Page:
The name of the product is a key aspect of the brand. The name you finally choose will reflect who you are, the personality and vision of your business.
But the most important thing is that you must unforgettably embody the promise of the main benefit of your product to your potential customers.
It may be generic for its competitors, but ideally, it stands out from the crowd. Where to start? Here are some basic guidelines.
Table of Contents
- 1 Basic Guidelines For Selecting Product & Brand Name
- 1.1 1) If the field’s too crowded, be Unique
- 1.2 2. Avoid Tongue-Twisters
- 1.3 3. Closely Connected Words Can Help Even With Longer Name
- 1.4 4. Avoid Abbreviations
- 1.5 5. Convey an Implied Benefit
- 1.6 6. Lost in Translation…or worse!
- 1.7 7. Sensitive Words
- 1.8 8. Protect Your Image
- 1.9 9. Don’t Forget Legal Entities
Basic Guidelines For Selecting Product & Brand Name
1) If the field’s too crowded, be Unique
MSN Search, Netscape Search, AOL Search, all stayed in the same category, so you can play safely and get ahead with Stupendous Search.
It works for a while, but as soon as the crowd becomes full, you will lose yourself in the similarity with diminished name recognition.
If it’s in the long term, it’s better to separate yourself from the crowd with a name like Google, Yahoo or even Dogpile (although I’m not a fan of going into the scat category just to be unique).
2. Avoid Tongue-Twisters
We are so embarrassed when we discuss some products with friends because of the name, the name should be simple, and should be easy for pronunciation.
Therefore, be kind to your potential customers and avoid tongue twisters, or any other unusually long or strange name. If you cannot find a single word, do not omit more than two or three words.
3. Closely Connected Words Can Help Even With Longer Name
Suppose if you couldn’t find any particular word which attracts people like Jaborejob, try to find 2 or 3 words which start with the same pronunciation and adds to the remembrance value of the customer.
Consider Circuit City or Downtown Disney, or the most famous brand in the world, Coca Cola. All these rolls off the tongue with repeated pronunciation in the starting of the word.
4. Avoid Abbreviations
Abbreviations lack personality and communicate very little in terms of benefit or brand character.
Like IBM, MCI, and ABC have big recognition and identity, but they also spent years and millions in virtually all media to promote their image—using images of people and situations that were warm and fuzzy.
Even billionaire Bill Gates chose Microsoft over MS (which has some undesirable connotations).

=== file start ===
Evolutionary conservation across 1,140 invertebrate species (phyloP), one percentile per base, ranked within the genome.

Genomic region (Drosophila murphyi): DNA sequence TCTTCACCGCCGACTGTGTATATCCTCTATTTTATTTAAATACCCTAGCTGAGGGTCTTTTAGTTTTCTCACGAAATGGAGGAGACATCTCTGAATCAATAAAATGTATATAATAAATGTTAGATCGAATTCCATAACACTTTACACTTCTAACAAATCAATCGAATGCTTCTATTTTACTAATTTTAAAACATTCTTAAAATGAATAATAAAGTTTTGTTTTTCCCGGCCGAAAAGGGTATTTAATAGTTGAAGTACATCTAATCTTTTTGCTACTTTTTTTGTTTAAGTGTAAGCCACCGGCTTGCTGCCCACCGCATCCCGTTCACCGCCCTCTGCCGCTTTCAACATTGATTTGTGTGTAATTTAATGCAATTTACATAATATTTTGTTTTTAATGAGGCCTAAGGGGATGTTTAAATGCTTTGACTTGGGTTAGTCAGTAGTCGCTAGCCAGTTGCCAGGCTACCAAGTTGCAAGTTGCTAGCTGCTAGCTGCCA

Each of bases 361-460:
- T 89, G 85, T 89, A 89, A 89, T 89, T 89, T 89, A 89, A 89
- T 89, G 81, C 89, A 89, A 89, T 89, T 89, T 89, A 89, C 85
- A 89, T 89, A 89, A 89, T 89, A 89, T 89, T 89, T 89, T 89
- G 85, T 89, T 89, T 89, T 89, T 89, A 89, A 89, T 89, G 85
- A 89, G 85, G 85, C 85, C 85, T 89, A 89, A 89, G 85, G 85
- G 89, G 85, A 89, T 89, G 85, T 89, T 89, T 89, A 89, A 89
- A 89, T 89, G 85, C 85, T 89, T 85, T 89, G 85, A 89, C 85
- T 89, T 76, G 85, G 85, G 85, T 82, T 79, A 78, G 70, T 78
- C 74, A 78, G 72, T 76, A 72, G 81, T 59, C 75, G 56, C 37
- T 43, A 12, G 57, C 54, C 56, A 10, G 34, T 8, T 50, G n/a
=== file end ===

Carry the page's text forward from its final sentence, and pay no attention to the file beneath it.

5. Convey an Implied Benefit
If you don’t have a lot of media dollars to spend on branding, try for a name that conveys a benefit or describes your product.
Snapple started out with a name that combined two of its original flavors: Spice N Apple. Silk—the soy-based milk brand—combines soy and milk.
Benefit-oriented names include EasyOff (oven cleaner), Miracle-Grow (plant food), and Hearthwarmer (a fireplace insert).
6. Lost in Translation…or worse!
Most of us have heard the story of Chevrolet introducing their “Nova” in Spanish-speaking countries. The car tanked because ‘nova’ means “doesn’t go.” Fiat found they had to rename their “uno” in Finland since “Uno” means garbage in Finnish.
Canadian products require labeling in both English and French, which is why on some cookie boxes, the English phrase “without preservatives” has been unintentionally translated into the French “sans preservatives,” which means “without condoms”.
7. Sensitive Words
You have to be careful while selecting a name for your product or brand because the same words pronounced may have different meaning according to different geographical locations.
Many times it may hurt based on the intense of the meaning, so research before doing so.
8. Protect Your Image
If you’re like most companies, you worked hard and spent some real money creating the image of your company. So it only makes sense to protect your investment with a product name that’s consistent with your existing brands and image.
Rolls Royce had to pull the name of its newest addition to the Silver Cloud line, which they tentatively named the “Silver Mist,” since in German, “mist” means manure. So build on what you have.
A good example: Google’s entry into online shopping with Froogle. Incidentally, if you’re wondering where “Google” came from, it’s a variation on the math term googol, a huge number with endless zeros.
9. Don’t Forget Legal Entities
Once you’ve settled on a few ideal prospective names, hire a good lawyer to make sure they’re not already being used and not confusingly similar to someone else’s in your industry.
Hopefully, this brief overview will help and guide you through distinct product naming. Remember, try to be unique and benefit-oriented without being confusing or offensive. Avoid fads, abbreviations and tongue twisters. And, by all means, protect your image.